Microeconomics Question from Walter E. Williams:[]

Assume that the cost of a unit of search is the same for all goods and all have the same price variability in the absence of search. (a) Show that if the cost of search is proportional to income, the rich will search more and thus pay less for goods with income elasticities greater than unity and search less and pay more for goods with income elasticities less than unity. (b) On the basis of these results, do you expect the poor to pay more for good[s]? Are there policy implications in your findings which may increase the welfare of the poor?


The fundamental principle here is that one should cease to search when the gains from additional search are equal to the costs of additional search.

Let represent the units of search, represent income, the price in the absence of search, the price paid post-search, and the amount of a certain good. Then, an individual will set this equality:

where is some constant between 0 and 1.

Let's assume that all individuals are the same except for income, and consider purchases of a good X by a rich individual (indicated by a subscript ) and a poor individual (a subscript ). If the good's income elasticity is greater than unity, then we have the arc elasticity:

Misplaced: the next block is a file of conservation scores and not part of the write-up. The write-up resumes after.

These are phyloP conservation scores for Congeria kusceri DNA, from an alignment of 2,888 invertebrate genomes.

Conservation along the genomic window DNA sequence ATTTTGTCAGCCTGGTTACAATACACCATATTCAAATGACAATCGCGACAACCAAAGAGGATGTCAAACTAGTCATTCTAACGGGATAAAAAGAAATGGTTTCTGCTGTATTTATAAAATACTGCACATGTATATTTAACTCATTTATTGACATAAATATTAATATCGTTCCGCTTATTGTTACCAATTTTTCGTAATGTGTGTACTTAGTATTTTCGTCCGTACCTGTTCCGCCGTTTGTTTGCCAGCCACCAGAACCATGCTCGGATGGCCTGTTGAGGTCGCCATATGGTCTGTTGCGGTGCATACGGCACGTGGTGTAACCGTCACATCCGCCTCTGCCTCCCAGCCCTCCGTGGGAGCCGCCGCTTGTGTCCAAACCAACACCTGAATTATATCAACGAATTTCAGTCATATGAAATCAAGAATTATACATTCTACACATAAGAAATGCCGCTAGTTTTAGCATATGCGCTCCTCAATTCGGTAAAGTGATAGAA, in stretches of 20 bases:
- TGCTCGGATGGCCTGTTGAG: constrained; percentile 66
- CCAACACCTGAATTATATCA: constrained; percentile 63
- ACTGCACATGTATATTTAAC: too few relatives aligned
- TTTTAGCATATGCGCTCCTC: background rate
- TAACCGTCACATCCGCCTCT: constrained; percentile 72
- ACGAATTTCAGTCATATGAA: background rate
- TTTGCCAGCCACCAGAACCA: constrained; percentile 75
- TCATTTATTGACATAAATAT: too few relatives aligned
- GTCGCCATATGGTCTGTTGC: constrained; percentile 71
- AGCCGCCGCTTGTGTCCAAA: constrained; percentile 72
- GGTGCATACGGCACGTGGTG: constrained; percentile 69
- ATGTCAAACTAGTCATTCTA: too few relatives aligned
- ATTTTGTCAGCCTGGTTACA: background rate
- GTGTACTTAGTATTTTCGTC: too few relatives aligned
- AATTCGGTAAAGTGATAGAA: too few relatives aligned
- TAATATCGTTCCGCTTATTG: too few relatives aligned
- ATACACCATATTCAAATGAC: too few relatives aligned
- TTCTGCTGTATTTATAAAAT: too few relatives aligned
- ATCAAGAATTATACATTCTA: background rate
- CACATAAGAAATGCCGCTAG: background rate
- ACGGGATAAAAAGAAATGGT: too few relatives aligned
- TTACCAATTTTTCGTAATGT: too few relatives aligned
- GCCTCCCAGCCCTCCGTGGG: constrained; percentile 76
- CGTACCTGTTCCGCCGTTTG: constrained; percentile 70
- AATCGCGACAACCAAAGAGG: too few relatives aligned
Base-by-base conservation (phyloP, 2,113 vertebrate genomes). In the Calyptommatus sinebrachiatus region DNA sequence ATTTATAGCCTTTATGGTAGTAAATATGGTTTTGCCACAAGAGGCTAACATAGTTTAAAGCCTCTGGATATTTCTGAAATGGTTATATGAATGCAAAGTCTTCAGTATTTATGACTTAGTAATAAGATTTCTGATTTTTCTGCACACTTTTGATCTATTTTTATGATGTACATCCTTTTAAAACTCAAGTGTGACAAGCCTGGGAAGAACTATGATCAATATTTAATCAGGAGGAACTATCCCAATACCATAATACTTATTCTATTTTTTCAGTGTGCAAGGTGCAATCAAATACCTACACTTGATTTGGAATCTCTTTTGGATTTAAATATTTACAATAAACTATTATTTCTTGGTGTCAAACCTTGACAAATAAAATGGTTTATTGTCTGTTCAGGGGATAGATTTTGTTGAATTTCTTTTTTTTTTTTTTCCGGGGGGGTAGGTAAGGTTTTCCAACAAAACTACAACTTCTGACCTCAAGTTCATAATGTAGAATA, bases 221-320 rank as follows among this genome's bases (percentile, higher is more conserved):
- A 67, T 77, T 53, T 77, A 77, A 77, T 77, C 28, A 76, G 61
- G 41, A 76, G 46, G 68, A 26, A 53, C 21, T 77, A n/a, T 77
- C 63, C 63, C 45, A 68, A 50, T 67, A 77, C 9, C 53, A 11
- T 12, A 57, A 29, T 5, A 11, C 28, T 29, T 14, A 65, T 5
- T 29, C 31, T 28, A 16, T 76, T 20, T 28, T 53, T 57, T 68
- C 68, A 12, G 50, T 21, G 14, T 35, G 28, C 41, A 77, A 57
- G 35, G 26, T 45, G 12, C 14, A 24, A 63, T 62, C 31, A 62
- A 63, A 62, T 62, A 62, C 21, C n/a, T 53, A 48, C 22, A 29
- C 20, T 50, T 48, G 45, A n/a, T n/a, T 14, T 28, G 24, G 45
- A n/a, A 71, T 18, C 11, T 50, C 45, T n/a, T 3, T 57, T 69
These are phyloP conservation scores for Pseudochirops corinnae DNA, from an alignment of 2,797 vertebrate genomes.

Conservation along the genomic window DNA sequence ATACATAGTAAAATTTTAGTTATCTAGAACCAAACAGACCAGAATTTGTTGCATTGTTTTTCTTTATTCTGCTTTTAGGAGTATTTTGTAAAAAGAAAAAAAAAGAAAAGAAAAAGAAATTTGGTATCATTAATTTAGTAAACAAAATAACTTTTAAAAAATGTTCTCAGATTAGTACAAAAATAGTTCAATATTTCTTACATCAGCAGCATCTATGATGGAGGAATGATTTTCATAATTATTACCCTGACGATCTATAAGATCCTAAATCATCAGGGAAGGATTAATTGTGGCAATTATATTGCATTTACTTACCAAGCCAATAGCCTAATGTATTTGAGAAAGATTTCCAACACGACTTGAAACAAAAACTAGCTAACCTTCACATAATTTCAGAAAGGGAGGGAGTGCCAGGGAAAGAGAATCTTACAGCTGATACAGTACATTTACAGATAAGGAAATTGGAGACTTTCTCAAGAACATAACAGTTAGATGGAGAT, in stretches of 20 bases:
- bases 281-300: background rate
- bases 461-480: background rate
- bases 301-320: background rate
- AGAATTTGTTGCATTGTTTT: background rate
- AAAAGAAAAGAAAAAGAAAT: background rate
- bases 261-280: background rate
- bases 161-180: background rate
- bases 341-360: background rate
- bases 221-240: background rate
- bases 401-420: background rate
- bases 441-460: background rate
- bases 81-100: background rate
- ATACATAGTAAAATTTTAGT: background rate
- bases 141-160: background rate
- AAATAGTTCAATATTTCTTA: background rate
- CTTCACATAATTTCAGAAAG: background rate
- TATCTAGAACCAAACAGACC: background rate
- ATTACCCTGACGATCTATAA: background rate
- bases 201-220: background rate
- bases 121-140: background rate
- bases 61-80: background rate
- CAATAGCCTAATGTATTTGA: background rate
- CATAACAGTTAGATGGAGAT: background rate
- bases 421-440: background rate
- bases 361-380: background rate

which reduces to:


The poor and rich individuals will each set the cost of search equal to the expected gains from search:

Combining, we have:

And since all terms are positive, we know that


In other words, the average amount saved per unit of search is higher for the poor individual than for the rich individual. Given strictly diminishing returns to search, this implies that the rich individual searches more.

The solution for the situation where income elasticity is less than unity is similar.

Goods with income elasticity above one are most often considered luxury goods, while goods with income elasticity below one are other normal goods (often called "necessities") or inferior goods. Relative to their rich brethren, the poor will spend more time in search of savings on, and will ultimately spend less on, necessities. This seems to be a reasonable prediction, or even a desirable outcome.

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